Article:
Academic journal article Ethical Human Psychology and Psychiatry

The Need to Operationally Define "Disease" in Psychiatry and Psychology

Academic journal article Ethical Human Psychology and Psychiatry

The Need to Operationally Define "Disease" in Psychiatry and Psychology

Article excerpt

A universally accepted operational definition for the term "disease" is not yet established in contemporary psychiatry. In clinical psychology and psychiatry, disease has been used indiscriminately. The term disease has been invoked (even when no systemic etiology or pathology has existed) to describe addictions, a cluster of bizarre symptoms, and to justify crude medically based treatments (e.g., electroshock, lobotomy, involuntary commitment, medication prescription). More recently, sophisticated machines such as CAT scans, PET scans, and MRIs have been used for questionable research conducted to try to identify supposed diseases, to justify the overuse of psychotropic drugs. Economic and industry interests have superseded scientific concerns. To establish scientific rigor in psychiatry and clinical psychology research, an operational definition of disease is proposed.

Keywords: mental disease; mental illness; psychiatric diagnosis; mental disorders; mental syndromes; mental symptoms

Everything should be made as simple as possible, but not more so.

Albert Einstein

Historically, the disease concept has been used in psychiatry to describe a wide range of phenomena. The inception of the idea that abnormal behavior was caused by malfunctions of the body can be traced to the somatogenis hypothesis proposed by Hippocrates (460-357 b.c.e .). The first modern disease concept was promoted in the nineteenth century by the German physician, Griesinger (cited in Davison & Neale, 1994). Griesinger proposed that every mental condition had a specific physiological etiology. This was outright conjecture however, with no empirical support. Kraepelin (1899) advanced this early biomedical model with the publication of an extensive diagnostic classification system. Kraepelin used the term syndrome to describe a cluster of symptoms that regularly occurred together. This implicated supposed underlying bodily and physical causes (even though no specific physical abnormalities had been clearly identified). Kraepelin (1898) had previously integrated two different ideas. The first idea was from existing knowledge about syphilis. In 1815, the medical establishment had already designated syphilis as a disease and labeled it general paresis. The second idea was borrowed from Pasteur, who in the 1860s and 1870s had promoted the germ theory of disease. Kraepelin (1898) also described a syndrome with symptoms similar to the late stages of general paresis, which consisted of delusions, bizarre behaviors, and hallucinations. He suggested these symptoms should be labeled dementia praecox, thus attempting to integrate general paresis and the new germ theory. Kraft-Ebing (as cited in Davison & Neale, 1994) later showed that paretic patients injected with syphilitic matter did not subsequently develop syphilis. He concluded (incorrectly) that these patients previously had syphilis. Despite the lack of support for Kraepelin's disease theory, it was subsequently widely accepted into the twentieth century era of psychiatry.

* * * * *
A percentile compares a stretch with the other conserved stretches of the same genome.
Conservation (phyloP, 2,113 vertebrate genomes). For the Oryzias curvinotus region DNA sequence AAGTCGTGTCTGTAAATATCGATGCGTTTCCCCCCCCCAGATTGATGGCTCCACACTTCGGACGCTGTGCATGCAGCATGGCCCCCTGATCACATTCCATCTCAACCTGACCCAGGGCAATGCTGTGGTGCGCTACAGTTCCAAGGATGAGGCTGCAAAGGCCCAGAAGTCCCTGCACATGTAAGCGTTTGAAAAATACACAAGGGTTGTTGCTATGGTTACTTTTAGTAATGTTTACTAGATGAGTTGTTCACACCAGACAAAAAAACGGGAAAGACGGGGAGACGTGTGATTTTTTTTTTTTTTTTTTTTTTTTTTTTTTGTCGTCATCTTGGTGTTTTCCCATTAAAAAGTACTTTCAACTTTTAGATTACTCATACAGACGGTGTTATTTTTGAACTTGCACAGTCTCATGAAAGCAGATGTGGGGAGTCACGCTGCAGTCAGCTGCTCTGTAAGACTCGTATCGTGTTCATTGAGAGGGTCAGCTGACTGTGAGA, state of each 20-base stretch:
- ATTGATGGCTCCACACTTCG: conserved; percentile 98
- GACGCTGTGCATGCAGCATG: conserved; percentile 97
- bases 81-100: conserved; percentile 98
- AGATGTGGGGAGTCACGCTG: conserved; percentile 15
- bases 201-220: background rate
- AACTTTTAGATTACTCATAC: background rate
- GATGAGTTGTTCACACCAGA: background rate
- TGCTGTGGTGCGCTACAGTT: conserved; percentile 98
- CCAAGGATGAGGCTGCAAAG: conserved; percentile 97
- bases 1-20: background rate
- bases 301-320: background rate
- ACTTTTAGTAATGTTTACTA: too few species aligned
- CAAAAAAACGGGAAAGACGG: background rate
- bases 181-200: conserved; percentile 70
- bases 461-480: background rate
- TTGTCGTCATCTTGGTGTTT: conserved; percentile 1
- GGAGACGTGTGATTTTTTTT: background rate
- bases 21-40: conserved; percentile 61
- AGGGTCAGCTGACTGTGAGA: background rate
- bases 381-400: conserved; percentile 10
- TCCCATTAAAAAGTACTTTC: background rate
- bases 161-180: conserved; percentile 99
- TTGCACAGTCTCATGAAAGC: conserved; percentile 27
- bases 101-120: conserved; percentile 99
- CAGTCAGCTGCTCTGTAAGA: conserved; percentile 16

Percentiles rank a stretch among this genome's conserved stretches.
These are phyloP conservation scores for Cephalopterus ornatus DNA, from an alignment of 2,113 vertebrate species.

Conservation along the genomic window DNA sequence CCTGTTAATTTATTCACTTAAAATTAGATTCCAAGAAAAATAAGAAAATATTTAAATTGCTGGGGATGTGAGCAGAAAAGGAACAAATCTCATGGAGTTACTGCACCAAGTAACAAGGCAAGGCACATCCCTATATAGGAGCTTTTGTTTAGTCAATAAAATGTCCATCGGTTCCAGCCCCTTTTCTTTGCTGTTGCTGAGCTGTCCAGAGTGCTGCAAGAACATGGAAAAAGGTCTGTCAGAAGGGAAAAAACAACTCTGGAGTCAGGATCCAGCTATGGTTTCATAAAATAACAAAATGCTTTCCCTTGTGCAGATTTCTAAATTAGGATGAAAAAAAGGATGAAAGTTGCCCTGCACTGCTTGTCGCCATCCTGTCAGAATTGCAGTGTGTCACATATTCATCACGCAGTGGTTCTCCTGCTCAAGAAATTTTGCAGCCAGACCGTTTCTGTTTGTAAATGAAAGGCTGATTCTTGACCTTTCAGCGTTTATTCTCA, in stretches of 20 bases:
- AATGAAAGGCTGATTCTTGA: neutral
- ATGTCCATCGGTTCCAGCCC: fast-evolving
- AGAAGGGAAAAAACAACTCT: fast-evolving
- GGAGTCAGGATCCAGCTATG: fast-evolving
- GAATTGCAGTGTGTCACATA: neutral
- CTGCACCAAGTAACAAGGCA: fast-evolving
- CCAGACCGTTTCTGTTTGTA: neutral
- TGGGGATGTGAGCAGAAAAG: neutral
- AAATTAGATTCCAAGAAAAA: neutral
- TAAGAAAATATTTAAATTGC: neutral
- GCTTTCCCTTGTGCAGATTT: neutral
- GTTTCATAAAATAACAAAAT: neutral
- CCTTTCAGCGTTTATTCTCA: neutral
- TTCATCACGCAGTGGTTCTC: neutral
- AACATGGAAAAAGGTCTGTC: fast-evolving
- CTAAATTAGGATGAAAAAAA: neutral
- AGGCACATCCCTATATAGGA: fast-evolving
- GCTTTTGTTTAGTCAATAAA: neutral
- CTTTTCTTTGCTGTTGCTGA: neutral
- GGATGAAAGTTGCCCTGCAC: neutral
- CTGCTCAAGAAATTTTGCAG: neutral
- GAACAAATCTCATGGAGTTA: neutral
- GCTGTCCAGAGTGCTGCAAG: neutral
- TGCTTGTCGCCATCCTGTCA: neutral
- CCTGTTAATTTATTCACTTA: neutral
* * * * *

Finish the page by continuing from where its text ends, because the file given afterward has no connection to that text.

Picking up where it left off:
Kraepelin's diagnostic system dominated psychiatry until 1980. The Diagnostic and Statistical Manual of Mental Disorders (American Psychological Association [APA], 1957), and the DSM-II (APA, 1968) were subsequently developed by physicians, psychiatrists, and other members of the American Psychiatric Association. The DSM and DSM-II were founded on disease-type formulations about psychosocial and mental health disorders. The origins of the DSM can readily be traced directly back to Kraepelin's diagnostic system and associated beliefs about disease states. The biopsychiatric aspects of the DSM however created many critics, including Szasz (1961), Laing (1969), Glasser (1965), and Bateson, Jackson, Haley, and Weakland (1959). All these critics noted the major absence of empirical support for the disease theories. Actually the absence of conclusive data for either side left the argument unresolved.

A second disease movement can be traced to alcohol and drug abuse-addiction literature. …

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